When I Grow Up

Gardening Is Good for the Body, Mind and Soul



hand holding soilMy first experience with a garden came as a child when my dad dug up a large plot of land in our yard. My parents left it to my sister and I to decide what to plant. We decided on vegetables and flowers, and the area was split roughly 50/50. It was fun to watch the carrots and radishes come up and we enjoyed having fresh salads with dinner most nights (that is, until a small green worm came along with the lettuce on my plate one meal). We also kept a pitcher of fresh flowers on the table, which was nice to see and it was exciting to know that we grew them ourselves. We repeated the process for a few years, though we scaled it back a bit to make it more manageable to maintain.

As an adult, I was excited when I finally had a yard and could plant a vegetable garden.  We grew tomatoes and peppers that were tastier than what we found at the grocery store (and a cost savings as well) and carrots and radishes that, though not very large or pretty, made a good addition to a salad, or as a snack on their own. This garden was too small for flowers, so I settled for growing them in planters on the porch where they made me smile each time I walked through the front door. Having a garden proved both economical and healthy.

It wasn’t until having a particularly unpleasant experience while volunteering for my children’s school that I realized the therapeutic effects of gardening. I was responsible for an activity at the school and there was a disagreement about how certain details should be handled. To make a long story short, the principal called me and another mom into his office to settle the dispute. (Growing up, I was a good kid. This was my first time in a principal’s office.) I am embarrassed to admit that tempers flared and there was yelling involved (until the principal raised his voice, then we were silent). His attempts at mediation solved the immediate problem (I was in the right) but not the underlying one (we were unable to work together after than point).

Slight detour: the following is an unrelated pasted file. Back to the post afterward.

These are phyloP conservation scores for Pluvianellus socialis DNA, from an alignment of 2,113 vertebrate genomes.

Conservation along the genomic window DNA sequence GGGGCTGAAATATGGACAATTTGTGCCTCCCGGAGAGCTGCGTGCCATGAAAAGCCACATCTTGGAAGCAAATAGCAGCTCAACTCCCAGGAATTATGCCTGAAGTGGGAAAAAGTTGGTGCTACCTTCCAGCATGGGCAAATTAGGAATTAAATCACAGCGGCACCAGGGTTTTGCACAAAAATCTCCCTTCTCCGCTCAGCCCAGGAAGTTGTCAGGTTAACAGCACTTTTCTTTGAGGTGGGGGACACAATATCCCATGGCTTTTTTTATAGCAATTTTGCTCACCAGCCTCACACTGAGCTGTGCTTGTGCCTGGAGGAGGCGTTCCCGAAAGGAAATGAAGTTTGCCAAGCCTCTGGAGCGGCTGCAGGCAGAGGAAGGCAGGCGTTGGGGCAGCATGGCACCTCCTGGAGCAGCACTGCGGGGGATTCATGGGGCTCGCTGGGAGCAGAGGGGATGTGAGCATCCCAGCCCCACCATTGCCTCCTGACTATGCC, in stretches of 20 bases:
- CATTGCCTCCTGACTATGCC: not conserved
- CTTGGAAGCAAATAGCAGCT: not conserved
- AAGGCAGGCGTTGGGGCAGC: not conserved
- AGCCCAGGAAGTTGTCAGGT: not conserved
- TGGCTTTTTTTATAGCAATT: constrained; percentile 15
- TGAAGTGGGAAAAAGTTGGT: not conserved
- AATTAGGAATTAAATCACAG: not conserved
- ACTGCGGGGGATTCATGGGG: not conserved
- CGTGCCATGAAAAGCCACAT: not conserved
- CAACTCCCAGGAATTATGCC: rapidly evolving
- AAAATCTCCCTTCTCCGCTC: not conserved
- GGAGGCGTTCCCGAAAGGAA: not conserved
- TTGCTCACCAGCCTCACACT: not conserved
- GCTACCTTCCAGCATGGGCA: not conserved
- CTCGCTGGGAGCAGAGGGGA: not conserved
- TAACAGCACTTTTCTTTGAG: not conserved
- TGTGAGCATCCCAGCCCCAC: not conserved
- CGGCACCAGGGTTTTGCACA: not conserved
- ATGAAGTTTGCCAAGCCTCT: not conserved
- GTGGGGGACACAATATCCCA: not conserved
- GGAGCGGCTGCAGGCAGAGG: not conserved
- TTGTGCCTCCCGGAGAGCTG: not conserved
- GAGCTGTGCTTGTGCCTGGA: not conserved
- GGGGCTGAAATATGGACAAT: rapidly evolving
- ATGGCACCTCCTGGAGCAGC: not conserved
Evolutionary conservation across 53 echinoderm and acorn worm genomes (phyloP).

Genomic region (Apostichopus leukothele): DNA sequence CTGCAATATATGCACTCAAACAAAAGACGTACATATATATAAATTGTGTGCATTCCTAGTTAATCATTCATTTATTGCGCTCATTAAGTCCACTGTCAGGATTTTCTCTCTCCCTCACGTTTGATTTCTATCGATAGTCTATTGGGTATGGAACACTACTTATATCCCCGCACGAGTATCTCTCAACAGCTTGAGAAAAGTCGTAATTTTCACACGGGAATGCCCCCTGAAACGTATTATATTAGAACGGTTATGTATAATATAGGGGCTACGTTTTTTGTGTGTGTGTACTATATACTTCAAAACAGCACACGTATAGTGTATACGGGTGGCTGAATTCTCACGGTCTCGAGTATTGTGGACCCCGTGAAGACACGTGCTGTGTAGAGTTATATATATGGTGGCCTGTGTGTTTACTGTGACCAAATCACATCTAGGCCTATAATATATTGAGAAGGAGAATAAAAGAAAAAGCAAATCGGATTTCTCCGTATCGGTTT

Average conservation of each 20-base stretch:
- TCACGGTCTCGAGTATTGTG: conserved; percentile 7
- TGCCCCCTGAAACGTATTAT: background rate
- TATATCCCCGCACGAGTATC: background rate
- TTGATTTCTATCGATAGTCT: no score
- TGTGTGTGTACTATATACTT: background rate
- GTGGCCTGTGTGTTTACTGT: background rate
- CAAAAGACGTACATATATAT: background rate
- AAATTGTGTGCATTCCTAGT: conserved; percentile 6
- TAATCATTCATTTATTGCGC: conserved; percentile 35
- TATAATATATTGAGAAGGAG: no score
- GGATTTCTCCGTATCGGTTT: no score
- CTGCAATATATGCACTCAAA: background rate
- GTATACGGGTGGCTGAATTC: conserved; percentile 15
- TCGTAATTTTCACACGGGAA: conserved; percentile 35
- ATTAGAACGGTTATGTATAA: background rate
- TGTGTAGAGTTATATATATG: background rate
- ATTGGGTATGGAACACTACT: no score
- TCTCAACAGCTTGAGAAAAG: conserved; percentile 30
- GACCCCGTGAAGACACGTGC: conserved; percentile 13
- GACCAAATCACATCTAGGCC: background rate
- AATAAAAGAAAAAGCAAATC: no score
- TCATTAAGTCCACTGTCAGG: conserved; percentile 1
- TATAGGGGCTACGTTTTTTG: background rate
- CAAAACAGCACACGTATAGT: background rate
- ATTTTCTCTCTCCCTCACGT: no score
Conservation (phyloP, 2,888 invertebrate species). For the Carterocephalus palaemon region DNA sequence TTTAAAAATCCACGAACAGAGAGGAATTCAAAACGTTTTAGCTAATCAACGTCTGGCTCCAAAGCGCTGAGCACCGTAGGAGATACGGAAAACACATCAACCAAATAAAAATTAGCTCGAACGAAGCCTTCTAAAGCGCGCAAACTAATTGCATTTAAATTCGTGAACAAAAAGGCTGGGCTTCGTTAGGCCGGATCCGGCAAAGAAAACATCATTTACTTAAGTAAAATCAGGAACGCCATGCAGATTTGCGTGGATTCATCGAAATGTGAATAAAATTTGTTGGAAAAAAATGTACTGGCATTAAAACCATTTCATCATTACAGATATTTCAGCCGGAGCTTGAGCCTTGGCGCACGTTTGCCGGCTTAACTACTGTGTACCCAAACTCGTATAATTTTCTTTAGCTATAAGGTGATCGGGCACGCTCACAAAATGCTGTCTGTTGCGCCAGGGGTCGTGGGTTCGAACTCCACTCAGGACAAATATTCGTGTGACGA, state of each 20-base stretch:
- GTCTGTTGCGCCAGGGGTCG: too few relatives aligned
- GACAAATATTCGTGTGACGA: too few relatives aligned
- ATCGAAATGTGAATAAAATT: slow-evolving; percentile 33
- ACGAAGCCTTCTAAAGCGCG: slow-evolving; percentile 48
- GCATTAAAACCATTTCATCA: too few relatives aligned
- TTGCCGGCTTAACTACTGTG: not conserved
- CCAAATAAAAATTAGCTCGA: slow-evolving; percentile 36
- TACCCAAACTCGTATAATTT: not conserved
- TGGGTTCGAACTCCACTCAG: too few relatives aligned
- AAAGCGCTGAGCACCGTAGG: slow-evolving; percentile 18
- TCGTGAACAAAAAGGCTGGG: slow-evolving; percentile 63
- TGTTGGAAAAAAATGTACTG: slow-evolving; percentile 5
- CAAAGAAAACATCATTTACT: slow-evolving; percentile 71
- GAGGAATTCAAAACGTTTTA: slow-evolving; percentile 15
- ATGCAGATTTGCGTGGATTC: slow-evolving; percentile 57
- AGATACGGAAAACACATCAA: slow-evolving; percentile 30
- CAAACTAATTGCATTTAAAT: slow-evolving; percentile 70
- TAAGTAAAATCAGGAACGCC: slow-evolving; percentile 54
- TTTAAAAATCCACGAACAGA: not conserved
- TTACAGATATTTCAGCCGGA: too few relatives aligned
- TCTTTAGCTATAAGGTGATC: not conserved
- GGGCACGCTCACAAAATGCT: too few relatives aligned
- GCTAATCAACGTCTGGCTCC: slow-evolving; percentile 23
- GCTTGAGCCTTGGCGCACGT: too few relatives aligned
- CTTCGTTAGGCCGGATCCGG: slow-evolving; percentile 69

I went home, angry at her, upset with myself for losing my cool and embarrassed by my behavior in front of the school principal (yet thankful the kids had not witnessed it). On my to-do list that day was replanting recently purchased flowers into the stone planters on our porch. As I worked at this task, a calm came over me. The tension seemed to melt away. Something about the feel of the rich soil in my hands, the dirt sliding through my fingers, was soothing. I thought about how I had made mud pies when I was young and smiled. We would collect berries, seeds and small flowers and set them on top of mud that we had created (mixing dirt with water until the consistency was just right) either in Frisbees or plastic plates and offer our “pie” to our parents or siblings. I finished and was able to continue my day with a smile.

I suppose that the sight and fragrance of the flowers could also have contributed to my change in mood, but what I remember most is the dirt, with its pungent earthy smell. Arranging the plants in a pleasing manner also took some time and allowed a certain amount of creativity. Even the process of scrubbing my hands afterward, scraping the dirt out from under my fingernails, was calming. I made note of the reaction and vowed to do this more often.

This event was years ago, but the lesson has not been forgotten. I still plant a garden most years and look forward to the process. As the winter comes to an end, I start to plan the details while perusing catalogs full of flowers and unusual produce. Sometimes we try something new; most years we stick to the basics. We keep it on the small side, as I prefer the initial process (and of course consuming the harvest) to the tending, prompting my husband to call my gardening style Darwinian. He may have a point there.


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